A hypersonic spaceplane that flies 25 times faster than the speed of sound has achieved a testing breakthrough.
The project, backed by Boeing and Rolls-Royce in 2018, is led by Oxford-based Reaction Engines Limited working alongside both the European and UK Space Agencies and BAE systems to bring the concept to life.
The resulting hypersonic spaceplane, which should be able to fly at Mach 25, could transport passengers from Australia to the UK in four hours, or from New York to London, or Sydney to Bali in under an hour.
Reaction Engines has recently been testing a ‘pre-cooler’ for their experimental Synergetic
Critical to Sabre’s development, the pre-cooling module is required to stop the engine from melting by lowering the temperature of compressed air in the engine from more than 1,000 degrees Celsius to room temperature in one-twentieth of a second.
Until now, heat has been a limiting factor for how fast aircraft can travel, including the Concorde, which travelled at twice the speed of sound.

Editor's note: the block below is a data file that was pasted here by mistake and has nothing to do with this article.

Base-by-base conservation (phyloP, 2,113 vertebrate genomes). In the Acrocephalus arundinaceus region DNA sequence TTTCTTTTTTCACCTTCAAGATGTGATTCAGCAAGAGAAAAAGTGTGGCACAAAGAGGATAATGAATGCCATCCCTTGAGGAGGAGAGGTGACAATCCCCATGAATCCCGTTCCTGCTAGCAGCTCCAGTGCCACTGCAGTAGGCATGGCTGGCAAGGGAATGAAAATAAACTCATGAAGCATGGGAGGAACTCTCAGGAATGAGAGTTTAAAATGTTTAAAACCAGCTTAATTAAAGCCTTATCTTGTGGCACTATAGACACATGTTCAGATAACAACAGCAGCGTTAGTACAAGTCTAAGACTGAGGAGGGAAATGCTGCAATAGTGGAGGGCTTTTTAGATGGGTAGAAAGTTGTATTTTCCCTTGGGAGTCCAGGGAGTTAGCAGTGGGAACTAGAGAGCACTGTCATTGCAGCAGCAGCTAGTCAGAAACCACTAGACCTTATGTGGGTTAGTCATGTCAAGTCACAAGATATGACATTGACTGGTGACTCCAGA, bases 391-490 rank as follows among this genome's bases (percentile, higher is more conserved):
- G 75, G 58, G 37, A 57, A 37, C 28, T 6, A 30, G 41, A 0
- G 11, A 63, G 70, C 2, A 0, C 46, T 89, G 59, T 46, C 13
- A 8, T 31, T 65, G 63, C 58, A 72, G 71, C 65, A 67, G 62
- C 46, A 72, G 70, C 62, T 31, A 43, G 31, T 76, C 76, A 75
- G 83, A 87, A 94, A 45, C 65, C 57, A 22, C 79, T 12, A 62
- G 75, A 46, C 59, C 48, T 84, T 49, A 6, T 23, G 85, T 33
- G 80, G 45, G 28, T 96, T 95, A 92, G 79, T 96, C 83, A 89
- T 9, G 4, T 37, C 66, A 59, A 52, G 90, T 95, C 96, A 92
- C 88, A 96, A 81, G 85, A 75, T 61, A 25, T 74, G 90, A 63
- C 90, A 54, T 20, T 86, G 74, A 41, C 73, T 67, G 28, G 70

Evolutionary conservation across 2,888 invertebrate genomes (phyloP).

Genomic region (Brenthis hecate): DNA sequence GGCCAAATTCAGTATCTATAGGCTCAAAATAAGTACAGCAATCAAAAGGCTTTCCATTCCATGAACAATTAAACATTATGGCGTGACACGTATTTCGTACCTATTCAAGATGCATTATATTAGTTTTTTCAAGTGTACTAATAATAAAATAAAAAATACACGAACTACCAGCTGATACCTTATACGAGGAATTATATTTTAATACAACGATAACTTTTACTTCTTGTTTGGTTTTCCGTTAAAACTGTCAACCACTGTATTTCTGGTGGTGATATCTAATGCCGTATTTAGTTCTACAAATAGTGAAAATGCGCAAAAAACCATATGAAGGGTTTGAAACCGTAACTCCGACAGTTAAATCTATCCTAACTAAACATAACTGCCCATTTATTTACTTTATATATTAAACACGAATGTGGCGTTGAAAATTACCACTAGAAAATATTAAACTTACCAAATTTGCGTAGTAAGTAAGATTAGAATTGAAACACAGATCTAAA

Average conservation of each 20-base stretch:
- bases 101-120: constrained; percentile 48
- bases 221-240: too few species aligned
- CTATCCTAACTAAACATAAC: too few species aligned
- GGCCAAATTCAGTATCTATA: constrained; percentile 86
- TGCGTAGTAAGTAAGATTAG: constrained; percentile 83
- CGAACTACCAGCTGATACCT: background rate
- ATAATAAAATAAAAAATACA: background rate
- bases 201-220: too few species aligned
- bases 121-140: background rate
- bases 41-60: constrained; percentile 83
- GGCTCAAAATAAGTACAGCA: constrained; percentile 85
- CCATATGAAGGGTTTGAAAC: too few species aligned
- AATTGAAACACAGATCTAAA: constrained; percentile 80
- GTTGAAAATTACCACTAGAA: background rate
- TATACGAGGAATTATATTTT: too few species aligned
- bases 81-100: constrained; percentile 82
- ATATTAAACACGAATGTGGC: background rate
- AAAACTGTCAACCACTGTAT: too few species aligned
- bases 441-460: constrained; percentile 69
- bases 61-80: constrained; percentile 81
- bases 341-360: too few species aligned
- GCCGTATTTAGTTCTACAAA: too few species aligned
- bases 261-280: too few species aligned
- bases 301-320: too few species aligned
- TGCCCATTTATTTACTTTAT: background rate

Reaction built a testing facility in Colorado and used a General Electric J79 turbojet engine to replicate the conditions that the vehicle will experience at hypersonic speeds, successfully testing the technology at simulated speeds of Mach 3.3, bringing it another step closer to the desired output of Mach 25.
While Reaction confirmed we could be decades away from seeing the engine on passenger jets, the cooling technology could be used in more immediate applications across a range of industries; from aerospace to motorsport, industrial processes, and the oil and gas industry.